The buzz on Literati’s second floor is quite present. Students, scholars, professors, a child, parents––all gather as writers to hear what Pulitzer Prize winner Heather Ann Thompson has to say, not only about her book Blood in the Water, but also what she has to say as a writer. Lingering coffee aromas, chair legs’ burps as they drag across floors for friends to sit with friends, a little girl’s constant feet shuffling, laughter, silence, and intellect fill the room. You can hear the eager ears in the room, and smell the thirst for inspiration. Writer’s block does not exist here.
What struck me most was Heather Ann Thompson’s encouragement for writers to have confidence in their opinion, and weigh in on their voice. Otherwise, “we would all be literally reiterating the source!” she says.
This encouragement is important for me as a writer for two reasons: the first, as a writer, I am not confident––in the slightest––in what I have to say. Looking back, I have been taught since the tenth grade that solely embedding quotes from the source accurately constructs a research paper, with no room for the author’s reflection or input. It seemed, at the time, that the “A” paper I needed looked like a bunch of research collaged in an essay form. Here, I can now see the craft of how writers walk a fine line between providing factual information for the reader to interpret, while also incorporating their own voice. Without voice, the piece would just be a reformatted version of the original source.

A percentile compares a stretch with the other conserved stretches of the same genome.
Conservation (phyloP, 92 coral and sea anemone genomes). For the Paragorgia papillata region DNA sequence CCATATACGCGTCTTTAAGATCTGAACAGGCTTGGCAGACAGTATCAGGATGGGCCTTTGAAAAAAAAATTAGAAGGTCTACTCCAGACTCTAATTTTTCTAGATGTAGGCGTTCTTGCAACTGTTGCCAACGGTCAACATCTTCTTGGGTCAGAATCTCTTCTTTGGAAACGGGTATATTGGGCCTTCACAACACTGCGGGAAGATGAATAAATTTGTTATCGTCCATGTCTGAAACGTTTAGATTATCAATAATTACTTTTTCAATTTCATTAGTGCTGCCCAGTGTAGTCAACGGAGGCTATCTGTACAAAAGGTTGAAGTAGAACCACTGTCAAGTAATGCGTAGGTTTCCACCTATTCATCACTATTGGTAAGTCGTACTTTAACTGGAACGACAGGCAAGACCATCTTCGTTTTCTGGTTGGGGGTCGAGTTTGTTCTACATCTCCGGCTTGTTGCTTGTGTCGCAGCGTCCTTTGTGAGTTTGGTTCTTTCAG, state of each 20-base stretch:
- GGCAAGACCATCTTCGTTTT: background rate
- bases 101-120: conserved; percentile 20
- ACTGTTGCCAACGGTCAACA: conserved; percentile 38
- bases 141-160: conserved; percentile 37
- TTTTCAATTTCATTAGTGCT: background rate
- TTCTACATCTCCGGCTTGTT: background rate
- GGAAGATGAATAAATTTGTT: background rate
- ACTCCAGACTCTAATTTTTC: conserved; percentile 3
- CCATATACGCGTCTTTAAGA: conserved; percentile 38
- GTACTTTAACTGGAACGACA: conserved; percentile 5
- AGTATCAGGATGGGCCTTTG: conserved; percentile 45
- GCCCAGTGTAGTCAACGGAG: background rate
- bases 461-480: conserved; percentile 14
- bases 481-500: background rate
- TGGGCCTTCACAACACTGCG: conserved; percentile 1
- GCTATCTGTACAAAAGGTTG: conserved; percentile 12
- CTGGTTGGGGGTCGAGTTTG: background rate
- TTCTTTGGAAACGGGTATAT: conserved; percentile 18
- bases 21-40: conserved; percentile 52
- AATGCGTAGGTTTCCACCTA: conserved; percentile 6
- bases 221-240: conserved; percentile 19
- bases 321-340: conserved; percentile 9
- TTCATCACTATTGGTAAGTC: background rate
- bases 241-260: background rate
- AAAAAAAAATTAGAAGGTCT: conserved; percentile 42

To hear an esteemed researcher and writer say to press in our own voice, even in research papers, is refreshing for me to hear. I can say the mountain of academic papers and research assignments do not seem so impossible! Sadly, the way I was taught in the tenth grade still haunts me, especially since I occasionally struggle with indirectness and lack of voice. But that is something I try and tackle every time I write!
The second reason this encouragement stood out to me: for Heather Ann Thompson to present this encouragement to an audience of writers in the first place whispers to me that perhaps, I am not alone in my insecurities and fears of pressing in on my own voice. This insecurity of mine is what makes me feel inadequate as a writer…but perhaps we are all still learning!